Despite signs of a cooling down in the market, it doesn’t seem like much relief for homebuyers.
A year ago, a buyer who paid a 20% down payment for a single-family home priced on the average of $363,800 and paid the rest at a 2.88% mortgage rate (average at the time) paid $1,208 per month.
Over the past five years, average home prices have risen by 60%, but average incomes have risen by less than 15%.
“House prices are very different from income levels,” Walden said.
Americans now spend more than 35% of their average income on monthly principal and interest payments on a new, average-priced home. Historically, Americans spent nearly 25% of their median income on payments.
Walden said it would take some combination of these to get back to that level: a 40% increase in personal income or a halving of mortgage interest rates. or have to be 30%.The median drop in home prices.
But none of these things are likely to happen anytime soon.
how did we get here
Buyers are now grappling with a combination of rising home prices and higher mortgage rates.
“When interest rates returned to 6% levels, we had a problem,” Walden said.
The other side of the problem is supply. Eager buyers faced a long-prepared nationwide housing shortage, creating a mismatch between supply and demand that pushed home prices higher.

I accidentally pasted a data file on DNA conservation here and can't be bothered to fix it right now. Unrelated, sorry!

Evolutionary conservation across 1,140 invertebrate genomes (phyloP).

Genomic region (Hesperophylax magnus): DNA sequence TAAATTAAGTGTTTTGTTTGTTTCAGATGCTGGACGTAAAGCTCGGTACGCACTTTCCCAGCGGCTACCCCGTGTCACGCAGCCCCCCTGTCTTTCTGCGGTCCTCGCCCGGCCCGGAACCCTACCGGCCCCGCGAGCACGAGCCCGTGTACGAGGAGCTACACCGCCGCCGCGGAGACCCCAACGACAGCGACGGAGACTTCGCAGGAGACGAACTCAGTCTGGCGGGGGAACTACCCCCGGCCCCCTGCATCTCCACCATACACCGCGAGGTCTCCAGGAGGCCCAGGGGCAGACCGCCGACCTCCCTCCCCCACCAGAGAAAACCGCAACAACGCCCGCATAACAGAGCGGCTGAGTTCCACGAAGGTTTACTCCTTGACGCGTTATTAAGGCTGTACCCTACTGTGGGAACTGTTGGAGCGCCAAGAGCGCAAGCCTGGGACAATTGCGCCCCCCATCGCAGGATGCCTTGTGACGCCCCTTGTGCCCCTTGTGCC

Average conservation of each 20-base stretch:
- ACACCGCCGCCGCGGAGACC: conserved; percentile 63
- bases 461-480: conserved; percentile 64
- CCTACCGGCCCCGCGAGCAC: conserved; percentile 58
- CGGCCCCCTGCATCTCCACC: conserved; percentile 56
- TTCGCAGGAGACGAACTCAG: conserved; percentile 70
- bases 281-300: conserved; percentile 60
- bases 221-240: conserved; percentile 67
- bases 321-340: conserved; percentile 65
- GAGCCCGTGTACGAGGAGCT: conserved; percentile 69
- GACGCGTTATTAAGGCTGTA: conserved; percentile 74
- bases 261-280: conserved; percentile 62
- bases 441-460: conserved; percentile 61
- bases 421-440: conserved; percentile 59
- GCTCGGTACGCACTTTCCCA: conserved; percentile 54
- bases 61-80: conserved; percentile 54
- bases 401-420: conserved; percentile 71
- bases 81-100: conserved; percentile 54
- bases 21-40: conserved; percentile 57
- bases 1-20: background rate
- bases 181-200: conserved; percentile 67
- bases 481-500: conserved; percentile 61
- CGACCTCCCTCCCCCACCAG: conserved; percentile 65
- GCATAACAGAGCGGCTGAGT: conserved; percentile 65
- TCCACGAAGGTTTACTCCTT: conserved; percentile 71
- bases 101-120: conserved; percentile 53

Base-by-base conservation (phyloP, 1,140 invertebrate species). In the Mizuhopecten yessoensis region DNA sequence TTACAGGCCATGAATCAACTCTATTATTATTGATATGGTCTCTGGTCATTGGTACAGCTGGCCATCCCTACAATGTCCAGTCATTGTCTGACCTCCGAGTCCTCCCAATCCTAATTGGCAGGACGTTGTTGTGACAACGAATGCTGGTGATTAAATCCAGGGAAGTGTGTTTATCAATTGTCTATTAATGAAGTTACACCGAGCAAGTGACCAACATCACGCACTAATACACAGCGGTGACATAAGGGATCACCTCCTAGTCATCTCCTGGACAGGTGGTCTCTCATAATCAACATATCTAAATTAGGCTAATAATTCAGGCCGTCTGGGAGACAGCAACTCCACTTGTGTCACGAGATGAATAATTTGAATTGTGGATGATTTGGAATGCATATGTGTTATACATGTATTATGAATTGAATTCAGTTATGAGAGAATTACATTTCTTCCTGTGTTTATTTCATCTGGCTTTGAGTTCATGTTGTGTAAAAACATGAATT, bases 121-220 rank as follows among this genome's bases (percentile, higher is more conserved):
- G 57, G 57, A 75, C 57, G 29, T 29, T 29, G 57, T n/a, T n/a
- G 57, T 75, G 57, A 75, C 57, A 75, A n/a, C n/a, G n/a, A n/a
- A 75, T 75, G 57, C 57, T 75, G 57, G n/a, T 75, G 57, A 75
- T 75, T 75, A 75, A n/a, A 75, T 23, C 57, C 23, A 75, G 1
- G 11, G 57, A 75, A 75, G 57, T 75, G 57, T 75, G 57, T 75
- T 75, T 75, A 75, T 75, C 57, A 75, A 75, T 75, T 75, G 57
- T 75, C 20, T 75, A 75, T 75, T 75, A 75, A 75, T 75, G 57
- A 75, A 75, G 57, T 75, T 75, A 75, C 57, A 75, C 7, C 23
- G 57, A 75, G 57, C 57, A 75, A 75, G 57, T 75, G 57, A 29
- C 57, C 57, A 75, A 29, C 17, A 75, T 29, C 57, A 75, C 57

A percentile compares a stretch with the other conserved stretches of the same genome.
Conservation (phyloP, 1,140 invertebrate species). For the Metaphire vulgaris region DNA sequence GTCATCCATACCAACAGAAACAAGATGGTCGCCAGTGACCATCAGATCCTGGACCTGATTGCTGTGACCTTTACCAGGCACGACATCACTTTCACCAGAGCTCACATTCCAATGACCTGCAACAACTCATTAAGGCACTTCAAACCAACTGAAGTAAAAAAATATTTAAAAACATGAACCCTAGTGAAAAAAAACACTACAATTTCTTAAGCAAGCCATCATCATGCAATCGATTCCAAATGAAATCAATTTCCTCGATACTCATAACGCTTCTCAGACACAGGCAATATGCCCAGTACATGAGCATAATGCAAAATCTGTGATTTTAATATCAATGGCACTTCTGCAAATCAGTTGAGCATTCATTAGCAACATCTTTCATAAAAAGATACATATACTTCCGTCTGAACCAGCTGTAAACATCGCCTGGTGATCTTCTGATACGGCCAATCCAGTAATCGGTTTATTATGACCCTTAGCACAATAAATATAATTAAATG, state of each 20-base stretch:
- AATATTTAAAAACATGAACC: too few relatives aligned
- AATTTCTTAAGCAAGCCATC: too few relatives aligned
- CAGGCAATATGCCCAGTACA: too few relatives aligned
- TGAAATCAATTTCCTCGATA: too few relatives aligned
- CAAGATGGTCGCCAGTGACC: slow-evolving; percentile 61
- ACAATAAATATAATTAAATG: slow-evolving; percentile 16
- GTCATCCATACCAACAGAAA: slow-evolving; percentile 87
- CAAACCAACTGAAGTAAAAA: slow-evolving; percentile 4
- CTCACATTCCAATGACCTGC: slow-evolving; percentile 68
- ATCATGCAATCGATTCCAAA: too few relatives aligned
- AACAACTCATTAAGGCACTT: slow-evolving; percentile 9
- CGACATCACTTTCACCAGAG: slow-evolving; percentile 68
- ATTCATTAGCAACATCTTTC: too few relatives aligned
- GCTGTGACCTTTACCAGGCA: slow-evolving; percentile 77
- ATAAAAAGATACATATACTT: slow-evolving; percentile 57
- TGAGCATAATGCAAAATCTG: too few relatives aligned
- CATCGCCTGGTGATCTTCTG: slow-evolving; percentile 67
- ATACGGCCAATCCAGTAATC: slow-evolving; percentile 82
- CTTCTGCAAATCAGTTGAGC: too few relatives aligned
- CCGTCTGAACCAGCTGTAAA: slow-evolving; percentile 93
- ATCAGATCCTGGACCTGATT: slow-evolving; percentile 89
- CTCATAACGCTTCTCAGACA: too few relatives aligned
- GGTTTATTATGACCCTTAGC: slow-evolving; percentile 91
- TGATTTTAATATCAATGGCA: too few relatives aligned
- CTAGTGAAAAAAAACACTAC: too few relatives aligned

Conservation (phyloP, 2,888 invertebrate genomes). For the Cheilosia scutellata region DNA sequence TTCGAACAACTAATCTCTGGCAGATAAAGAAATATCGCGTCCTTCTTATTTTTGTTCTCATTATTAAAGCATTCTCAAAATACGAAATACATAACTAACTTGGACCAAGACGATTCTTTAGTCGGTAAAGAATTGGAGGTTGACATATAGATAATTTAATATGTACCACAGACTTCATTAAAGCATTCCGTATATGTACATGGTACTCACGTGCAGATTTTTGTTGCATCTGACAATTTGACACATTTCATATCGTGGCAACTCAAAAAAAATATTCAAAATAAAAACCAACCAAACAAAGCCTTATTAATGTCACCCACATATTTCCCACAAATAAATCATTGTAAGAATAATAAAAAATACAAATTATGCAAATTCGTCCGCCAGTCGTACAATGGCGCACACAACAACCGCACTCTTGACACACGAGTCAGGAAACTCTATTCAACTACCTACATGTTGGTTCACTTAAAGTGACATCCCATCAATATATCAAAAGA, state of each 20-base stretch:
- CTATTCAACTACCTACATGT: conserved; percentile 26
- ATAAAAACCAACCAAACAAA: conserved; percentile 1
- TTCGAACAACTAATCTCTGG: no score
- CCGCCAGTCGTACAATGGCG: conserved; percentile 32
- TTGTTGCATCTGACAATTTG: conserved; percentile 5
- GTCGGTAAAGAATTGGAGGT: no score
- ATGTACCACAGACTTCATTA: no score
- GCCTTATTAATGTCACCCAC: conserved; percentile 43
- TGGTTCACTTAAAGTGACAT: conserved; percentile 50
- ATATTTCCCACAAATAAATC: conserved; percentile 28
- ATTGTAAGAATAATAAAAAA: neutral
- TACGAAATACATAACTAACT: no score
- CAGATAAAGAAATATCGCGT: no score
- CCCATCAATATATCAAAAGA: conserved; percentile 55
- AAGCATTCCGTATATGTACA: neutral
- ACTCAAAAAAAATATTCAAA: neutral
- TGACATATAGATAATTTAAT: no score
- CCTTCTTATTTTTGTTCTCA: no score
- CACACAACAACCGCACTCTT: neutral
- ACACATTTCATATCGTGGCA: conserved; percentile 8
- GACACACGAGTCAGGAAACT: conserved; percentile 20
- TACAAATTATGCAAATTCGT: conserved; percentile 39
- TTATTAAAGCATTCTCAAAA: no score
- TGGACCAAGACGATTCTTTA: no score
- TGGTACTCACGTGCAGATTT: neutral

The shortage of units is so severe that it will take more than a decade to catch up, according to the NAR.
But more houses and apartments mean nothing if people can’t afford them.
So what happens next?
In the meantime, however, mortgage rates could rise further as the Federal Reserve continues to raise interest rates in its fight against inflation.
The Fed does not directly set the interest rate borrowers pay on their mortgages. Instead, mortgage rates tend to track his 10-year Treasury yield. Investors often sell Treasury bonds in anticipation of his Fed rate hikes, which drives up yields and raises mortgage rates.
Most housing policy experts say that solving the affordability crisis requires building a steady supply of affordable new housing. However, these homes are not as profitable for builders as larger, more expensive homes, so both the public and private sectors need to work together.
However, this is not something that can be resolved quickly and some require parliamentary action.